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Journal sielwolf's Journal: Year in Music (2006) 5

(Probably want to go here for the actual Youtube et al)

Better late than never? I don't know. I've been waiting to get my copy of Black Devil Disco Club for about five weeks now so I've been putting this off... and putting it off... and putting it off until I realized "Shit, it's almost 2008. Better get this out the door." So... thoughts on this year: well, for about the first half I was damn sure that every album I liked that came out this year would actually be collections of material from previous year. Shit, we could do a Top Albums in 2006 of Rereleases:

AFX - Chosen Lords

Ricardo Villalobos - Salvador

Broadcast - Future Crayon

razor x productions - Killing Sound

And that list could probably be reems bigger. If those count as 2006 albums because they are collections of things only releases as singles or on vinyl previously, or that they contain some material never yet seen before the album release (or the tracks have been slightly modified from their original version as per the onus of Mr RDJ)... well, I leave that to the jury to decide. But it is still somewhat odd. For the longest time I thought I was better left to filling in my catalog with older stuff... and then I felt really fucking old. That's what you do when you have no more taste; when popular culture has passed you by. When you've gone to rot. Anarchronism. But then folks started dropping some real gems and the year turned around. So, in no real order-

  • Favorites from 2006:
    • Arpanet - Inertial Frame - I was half convinced this was never going to come out as it's release date kept on slipping. But then it finally came and renewed my faith. This came with the byline of being a Dataphysix Labs release, finally, with several sung tracks! HORJ! That spoke more to the most recent direction of Gerald Donald nee Heinrich Mueller as Dopplereffekt, Der Zyklus and Arpanet: he'd gone from the boom thunk of classic Detroit into the realm of space minimalism. Yes, it was a new artistic direction and, yes, he had earned it and ,yes, it was pretty good but it still wasn't what brought the punters to the kiosk. Folks wanted to hear about sex with mannequins and the like. And with Inertial Frame folks were going to get what they wanted. Thankfully that wasn't the case. This release seems to split the difference between early and later Dataphysix by combining the disorientation of the later work with the casual unseriousness of the the early stuff. Arpanet – Zero Volume is the perfect example as it consists mostly of rumbling bass ticks and emphyreal chorus. A chant of "Sin-gu-lar-it-y" pops up now and then with a kind of shattering crystal entropy. It's difficult to tell what face the track is trying to show you and forms a disquieting force beyond its components. Same with the similarly weird slowed vocals of [track artist=Arpanet]großvater paradoxon[track]. Just enough to get me excited for Dopplereffekt - Calabi-Yau Spaces and Black Replica.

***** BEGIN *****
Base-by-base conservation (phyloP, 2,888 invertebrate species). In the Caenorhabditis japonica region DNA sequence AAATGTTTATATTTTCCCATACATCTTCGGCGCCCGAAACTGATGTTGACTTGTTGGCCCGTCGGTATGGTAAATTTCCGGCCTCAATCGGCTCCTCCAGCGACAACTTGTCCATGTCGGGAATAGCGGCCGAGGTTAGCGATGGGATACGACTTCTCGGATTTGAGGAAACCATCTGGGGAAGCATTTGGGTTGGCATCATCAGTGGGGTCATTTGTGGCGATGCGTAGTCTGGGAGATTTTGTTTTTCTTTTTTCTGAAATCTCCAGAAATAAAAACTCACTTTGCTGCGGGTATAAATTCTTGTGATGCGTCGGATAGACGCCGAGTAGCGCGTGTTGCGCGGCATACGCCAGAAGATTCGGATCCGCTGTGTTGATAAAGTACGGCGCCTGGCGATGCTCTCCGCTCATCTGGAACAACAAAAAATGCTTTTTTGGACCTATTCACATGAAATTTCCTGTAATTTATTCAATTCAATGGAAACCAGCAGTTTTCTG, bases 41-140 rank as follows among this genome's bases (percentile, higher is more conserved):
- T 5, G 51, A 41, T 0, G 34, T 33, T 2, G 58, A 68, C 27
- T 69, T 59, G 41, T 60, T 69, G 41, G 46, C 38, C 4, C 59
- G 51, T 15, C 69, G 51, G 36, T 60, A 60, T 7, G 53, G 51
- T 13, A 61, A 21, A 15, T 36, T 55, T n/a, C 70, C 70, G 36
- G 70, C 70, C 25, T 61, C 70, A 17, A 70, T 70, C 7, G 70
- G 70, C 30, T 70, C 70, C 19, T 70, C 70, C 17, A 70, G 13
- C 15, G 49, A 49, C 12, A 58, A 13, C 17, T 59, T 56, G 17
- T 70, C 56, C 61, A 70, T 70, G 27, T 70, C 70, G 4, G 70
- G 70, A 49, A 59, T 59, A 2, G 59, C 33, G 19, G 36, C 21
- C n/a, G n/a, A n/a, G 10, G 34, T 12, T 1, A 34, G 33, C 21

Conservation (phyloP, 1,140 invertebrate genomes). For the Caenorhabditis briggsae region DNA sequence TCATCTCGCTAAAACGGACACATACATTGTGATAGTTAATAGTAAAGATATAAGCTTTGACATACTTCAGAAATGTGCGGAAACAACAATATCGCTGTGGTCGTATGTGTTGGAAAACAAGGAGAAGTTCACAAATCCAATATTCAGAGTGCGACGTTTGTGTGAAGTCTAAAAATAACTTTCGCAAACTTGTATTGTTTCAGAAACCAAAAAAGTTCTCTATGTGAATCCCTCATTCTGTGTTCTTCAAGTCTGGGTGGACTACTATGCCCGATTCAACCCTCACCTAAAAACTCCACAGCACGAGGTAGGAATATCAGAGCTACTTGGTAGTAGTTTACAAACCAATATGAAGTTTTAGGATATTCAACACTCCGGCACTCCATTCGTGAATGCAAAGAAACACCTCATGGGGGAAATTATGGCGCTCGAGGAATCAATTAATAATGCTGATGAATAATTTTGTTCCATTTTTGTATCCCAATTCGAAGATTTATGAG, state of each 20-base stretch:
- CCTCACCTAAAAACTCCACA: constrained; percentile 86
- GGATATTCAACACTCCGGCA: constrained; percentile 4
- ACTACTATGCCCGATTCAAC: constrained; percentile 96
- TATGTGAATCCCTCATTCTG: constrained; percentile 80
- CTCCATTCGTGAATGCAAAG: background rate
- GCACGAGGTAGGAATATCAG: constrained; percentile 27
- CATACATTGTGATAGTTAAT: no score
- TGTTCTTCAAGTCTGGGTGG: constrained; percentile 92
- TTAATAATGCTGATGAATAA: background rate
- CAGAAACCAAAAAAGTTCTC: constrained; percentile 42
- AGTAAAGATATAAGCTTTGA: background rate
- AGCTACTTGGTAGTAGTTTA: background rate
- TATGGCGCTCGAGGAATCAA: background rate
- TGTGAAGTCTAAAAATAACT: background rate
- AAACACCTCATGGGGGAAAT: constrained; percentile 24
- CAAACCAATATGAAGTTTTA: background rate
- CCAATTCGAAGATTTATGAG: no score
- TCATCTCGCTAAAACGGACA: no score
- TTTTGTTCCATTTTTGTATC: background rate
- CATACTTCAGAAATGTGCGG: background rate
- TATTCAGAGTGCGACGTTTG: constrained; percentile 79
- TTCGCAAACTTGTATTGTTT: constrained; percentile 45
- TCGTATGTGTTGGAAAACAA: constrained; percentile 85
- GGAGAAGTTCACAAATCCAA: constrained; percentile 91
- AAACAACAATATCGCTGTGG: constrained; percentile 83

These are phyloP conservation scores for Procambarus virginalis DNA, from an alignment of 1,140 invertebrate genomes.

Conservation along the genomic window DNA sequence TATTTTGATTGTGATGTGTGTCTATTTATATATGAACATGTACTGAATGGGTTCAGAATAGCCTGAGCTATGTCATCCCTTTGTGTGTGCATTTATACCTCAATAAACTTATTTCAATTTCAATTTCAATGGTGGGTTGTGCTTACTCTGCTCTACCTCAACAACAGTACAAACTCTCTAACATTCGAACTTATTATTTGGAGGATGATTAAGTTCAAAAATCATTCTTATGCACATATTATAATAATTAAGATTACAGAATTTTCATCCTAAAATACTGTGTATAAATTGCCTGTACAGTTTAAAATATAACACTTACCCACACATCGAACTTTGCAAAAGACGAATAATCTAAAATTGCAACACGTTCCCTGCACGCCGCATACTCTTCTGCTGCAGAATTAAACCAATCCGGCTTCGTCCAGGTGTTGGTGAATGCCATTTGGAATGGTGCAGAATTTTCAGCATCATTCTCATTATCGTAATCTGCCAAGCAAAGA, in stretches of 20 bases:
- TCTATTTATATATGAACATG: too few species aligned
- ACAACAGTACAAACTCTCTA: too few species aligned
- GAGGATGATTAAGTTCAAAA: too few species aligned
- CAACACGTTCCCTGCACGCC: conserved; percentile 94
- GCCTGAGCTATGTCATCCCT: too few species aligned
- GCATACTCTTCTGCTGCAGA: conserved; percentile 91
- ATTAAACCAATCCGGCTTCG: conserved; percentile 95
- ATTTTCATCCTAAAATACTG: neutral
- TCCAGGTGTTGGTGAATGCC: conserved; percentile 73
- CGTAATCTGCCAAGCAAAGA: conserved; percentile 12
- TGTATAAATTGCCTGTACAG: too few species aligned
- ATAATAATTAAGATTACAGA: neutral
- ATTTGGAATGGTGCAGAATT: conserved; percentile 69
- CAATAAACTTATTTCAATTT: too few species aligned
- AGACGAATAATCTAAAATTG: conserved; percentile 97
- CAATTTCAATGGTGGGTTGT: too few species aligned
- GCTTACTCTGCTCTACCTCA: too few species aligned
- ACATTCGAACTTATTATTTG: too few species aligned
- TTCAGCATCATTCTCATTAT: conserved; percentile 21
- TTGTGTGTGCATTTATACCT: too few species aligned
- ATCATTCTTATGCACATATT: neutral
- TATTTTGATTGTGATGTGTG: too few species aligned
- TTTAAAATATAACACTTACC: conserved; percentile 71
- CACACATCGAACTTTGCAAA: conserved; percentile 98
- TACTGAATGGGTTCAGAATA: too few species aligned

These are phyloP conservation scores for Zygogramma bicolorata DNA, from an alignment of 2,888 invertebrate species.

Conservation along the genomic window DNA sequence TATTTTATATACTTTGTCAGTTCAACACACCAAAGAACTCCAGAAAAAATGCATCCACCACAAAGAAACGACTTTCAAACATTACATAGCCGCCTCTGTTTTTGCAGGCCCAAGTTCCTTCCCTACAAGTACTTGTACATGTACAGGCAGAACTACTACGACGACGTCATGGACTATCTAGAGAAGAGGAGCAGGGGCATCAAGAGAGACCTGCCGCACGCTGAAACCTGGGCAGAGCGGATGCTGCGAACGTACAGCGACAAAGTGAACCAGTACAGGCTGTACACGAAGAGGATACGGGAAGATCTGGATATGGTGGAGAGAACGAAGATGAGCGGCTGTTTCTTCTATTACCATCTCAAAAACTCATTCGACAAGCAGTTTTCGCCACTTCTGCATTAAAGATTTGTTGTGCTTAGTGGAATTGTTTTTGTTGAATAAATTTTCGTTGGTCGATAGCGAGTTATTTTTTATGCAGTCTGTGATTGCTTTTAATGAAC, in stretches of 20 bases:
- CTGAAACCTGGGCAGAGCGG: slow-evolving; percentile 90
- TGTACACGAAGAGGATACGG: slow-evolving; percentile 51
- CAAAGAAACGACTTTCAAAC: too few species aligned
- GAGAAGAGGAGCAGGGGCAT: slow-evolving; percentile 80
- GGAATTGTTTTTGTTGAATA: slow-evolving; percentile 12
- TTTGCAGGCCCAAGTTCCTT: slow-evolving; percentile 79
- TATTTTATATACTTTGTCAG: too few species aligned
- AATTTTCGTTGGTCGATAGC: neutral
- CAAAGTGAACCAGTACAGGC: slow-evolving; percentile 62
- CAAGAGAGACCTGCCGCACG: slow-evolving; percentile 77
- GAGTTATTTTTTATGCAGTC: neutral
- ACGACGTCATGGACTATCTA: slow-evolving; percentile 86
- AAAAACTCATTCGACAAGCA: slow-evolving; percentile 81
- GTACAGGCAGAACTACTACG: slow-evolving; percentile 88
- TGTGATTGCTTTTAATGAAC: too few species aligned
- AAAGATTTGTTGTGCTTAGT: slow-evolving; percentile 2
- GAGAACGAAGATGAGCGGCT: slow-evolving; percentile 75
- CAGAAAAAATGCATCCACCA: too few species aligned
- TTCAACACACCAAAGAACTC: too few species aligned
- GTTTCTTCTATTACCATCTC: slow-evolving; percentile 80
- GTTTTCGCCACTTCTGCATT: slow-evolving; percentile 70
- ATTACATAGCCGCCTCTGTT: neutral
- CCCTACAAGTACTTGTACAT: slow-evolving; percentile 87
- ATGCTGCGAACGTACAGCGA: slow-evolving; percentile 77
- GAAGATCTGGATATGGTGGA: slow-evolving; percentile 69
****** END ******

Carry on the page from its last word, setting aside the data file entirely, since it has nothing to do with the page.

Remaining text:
• Boxcutter - Oneric - This album grew on me this year. More and more as I heard other dubstep releases and found how either stuck to their scene or lacking in skill they were (say, Skream's release which both underwhelmed by under-using Warrior Queen, and actually regressed to generic house-isms at it's end), the more I came to appreciate this. From the AFX ambient of "Chlorophyll" to the smart junglism of "Sunshine VIP" to the terrorizing bootstraps of "Brood" this album is a wonderfully verbose journey through the whole family of sub-ska styles. It's smart, it's clever and it's good both blowing out of speakers and in headphones. Of course the two biggest songs off of here were the original 05 'plate that got the kid signed...
    • Red Sparowes - Every Red Heart Shines Towards the Red Sun - There is a good reason why I've never picked up a Red Sparowes disc. It is a side project of guys from Isis and Neurosis, doing what Pelican does. Well, I thought it was a good reason until I actually sat down and listened to this: a sharp turning opera of post-metal. It's one of the strengths of metal that it is unself-conscious enough to take something like The Great Chinese Sparrow War of 1958 and turn it into an album. One of the benefits of the post-metal construction is that when it comes to grinding on power cords, the album usually has earned it with studied contemplation up to that point. There is nothing shallow, cheap and masturbatory about this release. Instead it builds up a huge vision of a thing that never sells itself out with schlock.